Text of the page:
The whole thing is cooked into a thick paste, sort of the consistency of mashed potato, and often served with pickled herring and a fried egg.

It's great winter warmer food. I haven't made it in ages, need to resurrect that again soon.

Labskaus-e1485866294397.jpg
pickled herring is awesome:)

that dish looks interesting but I doubt they served it that way :)
 

Chips

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parbaked

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I cant get that HMB farm to answer any attempts to contact (email/calls), I'd love to pick some up locally down there rather than dealing with shipping. I'm not too far away from them in Pacifica. How was your experience with them and the wasabi in general?
I have never dealt with them directly. I buy it at Nijiya Market in Japantown.
The wasabi is delicious. Much better than other available options.
It's expensive, but I'll buy it if I see a good, small piece.
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Michi

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Nose-to-Tail Mahi-mahi for last night's supper party.
Wood Grilled Mahi-mahi with Calamansi and Currant Tomato + Mahi-mahi Sashimi + Negi Shiira (Mahi-mahi Tatare)
That looks bloody awesome! Very beautiful!

I take it that the sashimi is all from the same single fish? If so, it's amazing to get that much color contrast from the same fish!

Mahi Mahi is not available in Australia I believe. At least, I've never spotted it at a fish market. If it's around, it's definitely uncommon.
 

DitmasPork

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That looks bloody awesome! Very beautiful!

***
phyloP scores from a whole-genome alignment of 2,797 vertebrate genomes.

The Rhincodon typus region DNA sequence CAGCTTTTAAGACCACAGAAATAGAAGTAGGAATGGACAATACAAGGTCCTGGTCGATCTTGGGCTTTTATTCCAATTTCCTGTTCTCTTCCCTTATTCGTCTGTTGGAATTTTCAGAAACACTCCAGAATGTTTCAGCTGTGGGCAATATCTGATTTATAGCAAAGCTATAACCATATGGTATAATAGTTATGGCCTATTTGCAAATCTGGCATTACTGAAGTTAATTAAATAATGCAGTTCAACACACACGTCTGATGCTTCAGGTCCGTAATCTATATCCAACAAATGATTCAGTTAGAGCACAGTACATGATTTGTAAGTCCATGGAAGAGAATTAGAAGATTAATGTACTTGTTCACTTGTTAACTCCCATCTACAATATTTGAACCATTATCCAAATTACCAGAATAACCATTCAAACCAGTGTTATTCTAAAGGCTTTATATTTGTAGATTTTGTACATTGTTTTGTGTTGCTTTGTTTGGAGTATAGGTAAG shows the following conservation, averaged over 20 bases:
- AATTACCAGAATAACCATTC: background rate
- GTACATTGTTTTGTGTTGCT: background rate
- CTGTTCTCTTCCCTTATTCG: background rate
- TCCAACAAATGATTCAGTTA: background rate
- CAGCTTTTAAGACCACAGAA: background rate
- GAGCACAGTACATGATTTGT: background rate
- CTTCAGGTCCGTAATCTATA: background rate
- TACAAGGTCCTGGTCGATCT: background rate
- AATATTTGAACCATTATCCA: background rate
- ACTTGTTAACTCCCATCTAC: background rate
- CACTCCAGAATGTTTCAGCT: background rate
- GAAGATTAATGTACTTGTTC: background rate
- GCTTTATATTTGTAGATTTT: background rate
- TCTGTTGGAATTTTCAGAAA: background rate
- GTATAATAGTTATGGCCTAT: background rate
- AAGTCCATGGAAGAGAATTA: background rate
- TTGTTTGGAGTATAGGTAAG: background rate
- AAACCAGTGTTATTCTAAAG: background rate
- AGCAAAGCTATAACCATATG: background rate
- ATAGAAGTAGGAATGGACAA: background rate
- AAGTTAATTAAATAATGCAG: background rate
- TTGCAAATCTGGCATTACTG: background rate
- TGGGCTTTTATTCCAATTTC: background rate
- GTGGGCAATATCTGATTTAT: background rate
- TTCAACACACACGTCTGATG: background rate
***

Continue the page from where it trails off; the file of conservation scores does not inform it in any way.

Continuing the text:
I take it that the sashimi is all from the same single fish? If so, it's amazing to get that much color contrast from the same fish!

Mahi Mahi is not available in Australia I believe. At least, I've never spotted it at a fish market. If it's around, it's definitely uncommon.
Oh, no, no—should’ve mentioned the sashimi platter had both mahi-mahi (light colored) and; ahi (red) from a chunk I bought from same vendor.
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4wa1l

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That looks bloody awesome! Very beautiful!

I take it that the sashimi is all from the same single fish? If so, it's amazing to get that much color contrast from the same fish!

Mahi Mahi is not available in Australia I believe. At least, I've never spotted it at a fish market. If it's around, it's definitely uncommon.
It's definitely around but like you say not super common. I know it's a fairly well targeted species for recreational fisherman around Sydney. Nice flavour and supposedly a relatively sustainable fish as they're fast growing.
 

camochili

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Not the completed dish.
Picked up a mahi-mahi from the market—will be the main feature for tonight’s celebratory feast. Lefty deba sharpened and at the ready!
View attachment 179416
On one of our trips we were on a boat and basically having what the sea offered to us.
One day we caught a Mahi-Mahi and the cook orepared some Sashimi of it. It was one of the best i ever had. Really a fantastic fish. Enjoy.